Rapidly rising healthcare costs, coupled with an epidemic increase in obesity rates, have led forward-thinking businesses to institute health promotion and wellness programs that can simultaneously improve their workers' health and reduce company spending.
To recognize organizations for efforts that produce documented health improvements and cost savings, The Health Project announced the winners of its 2012 C. Everett Koop National Health Award. This year's winners are the State of Nebraska and L.L. Bean, Inc.
Dr. C. Everett Koop, former surgeon general of the United States and honorary chairperson of The Health Project, commented that this year's awardees exemplify what employers can do to improve workers' health, while at the same time saving money. "Every company in America should look at these examples of model programs that keep workers safe and healthy and at the same time save unnecessary health care spending for potentially preventable health conditions," said Dr. Koop.
Through its "wellness options" initiative, the State of Nebraska offers a comprehensive package of services to more than 19,000 state employees and their spouses. The program provides Web-based resources, health risk assessments, onsite biometric screenings, and more. Employees have demonstrated significant improvements in physical activity, healthy diet, smoking cessation, and depression. Adherence rates for clinical preventive screenings also increased by 8.5 percentage points and a rigorous analysis showed a return-on-investment (ROI) of $2.70 for every dollar spent after 2 years.
L.L.Bean maintains a comprehensive health promotion program that reaches more than 5,000 employees, family members, and retirees. The "Healthy Bean" program includes wellness programming, free onsite fitness centers, and subsidies for off-site gym memberships. Additionally, L.L.Bean utilizes strong incentives for participation in a Health Risk Appraisal and provides a healthy work environment with tobacco free campuses and subsidies for healthy food options. Participation rates have averaged 85 percent over five years and smoking rates dropped from 24 percent in 1985 to 6 percent in 2011. From 2007 to 2010, L.L.Bean's healthcare expenditures increased an average of just 5.8 percent per year.
"Healthcare costs continue to grow, but some leading companies are doing something about it," said Chairman and Co-founder of The Health Project Carson Beadle. "They get to the heart of the problem with programs focused on avoiding sickness and accidents in the first place," he added. "People who practice healthy behaviors have fewer chronic diseases, lower healthcare costs and are usually happier, more productive employees."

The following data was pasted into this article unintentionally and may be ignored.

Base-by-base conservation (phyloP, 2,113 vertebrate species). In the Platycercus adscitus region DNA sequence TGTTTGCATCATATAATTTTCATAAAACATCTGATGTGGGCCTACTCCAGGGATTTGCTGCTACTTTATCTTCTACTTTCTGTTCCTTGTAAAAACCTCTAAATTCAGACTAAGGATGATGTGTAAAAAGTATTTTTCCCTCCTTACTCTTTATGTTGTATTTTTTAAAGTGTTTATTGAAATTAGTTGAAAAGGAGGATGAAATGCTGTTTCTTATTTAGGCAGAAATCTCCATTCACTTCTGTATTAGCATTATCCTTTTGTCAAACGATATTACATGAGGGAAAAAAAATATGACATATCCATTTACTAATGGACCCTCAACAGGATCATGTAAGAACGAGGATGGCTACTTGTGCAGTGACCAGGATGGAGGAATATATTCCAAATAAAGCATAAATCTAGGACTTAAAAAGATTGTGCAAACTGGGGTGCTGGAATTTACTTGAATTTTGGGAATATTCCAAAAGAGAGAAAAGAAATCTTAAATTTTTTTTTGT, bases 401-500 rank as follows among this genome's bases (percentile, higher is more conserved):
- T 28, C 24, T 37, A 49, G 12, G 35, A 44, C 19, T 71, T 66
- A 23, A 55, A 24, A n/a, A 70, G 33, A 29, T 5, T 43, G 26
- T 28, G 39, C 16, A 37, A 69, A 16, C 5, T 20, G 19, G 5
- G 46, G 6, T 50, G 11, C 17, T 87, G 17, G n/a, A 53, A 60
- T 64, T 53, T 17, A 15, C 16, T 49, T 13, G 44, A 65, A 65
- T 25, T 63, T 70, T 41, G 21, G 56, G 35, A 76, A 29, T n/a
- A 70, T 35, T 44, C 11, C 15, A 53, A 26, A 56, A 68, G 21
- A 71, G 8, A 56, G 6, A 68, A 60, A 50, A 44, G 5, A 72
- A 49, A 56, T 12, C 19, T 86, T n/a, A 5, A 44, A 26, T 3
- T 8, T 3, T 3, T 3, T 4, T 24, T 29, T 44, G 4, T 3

The Health Project established the C. Everett Koop National Health Award in 1994, with Dr. Koop as its chairperson. Because of the rigorous standards required for documenting health improvements and cost savings, fewer than 60 organizations have been honored with this prestigious award since its inception. This year, 18 applications were submitted for review by The Health Project Board of Directors, a volunteer group of 16 experts in health promotion and disease prevention.
"We had a hard time selecting winners this year, given the large number of excellent submissions and noteworthy achievements detailed in the award applications," said Dr. Jim Fries, Chief Science Officer and Professor at the Stanford University School of Medicine. "The winners have exemplary programs that follow evidence-based guidelines, achieve high participation rates, and show significant reductions in health risks alongside cost savings from their programs."
In addition to the two 2012 award winners, three organizations - BlueCross BlueShield of Tennessee, Hunter Industries, and the University of Michigan - received honorable mention recognition. The awards will be presented on October 3, 2012, at the Health Enhancement Research Organization (HERO) Forum in Minneapolis, MN. More information about the C. Everett Koop National Health Award winners is available at www.TheHealthProject.com.
Commenting on the need for effective worksite health improvement programs, Dr. Ron Goetzel, president and CEO of The Health Project noted, "For the U.S. to continue to be an economic leader worldwide, supported by a healthy and productive workforce, more companies need to implement evidence-based health promotion and disease prevention programs. The good news is that when done right, these programs not only make workers healthier, they can also produce a positive return on investment."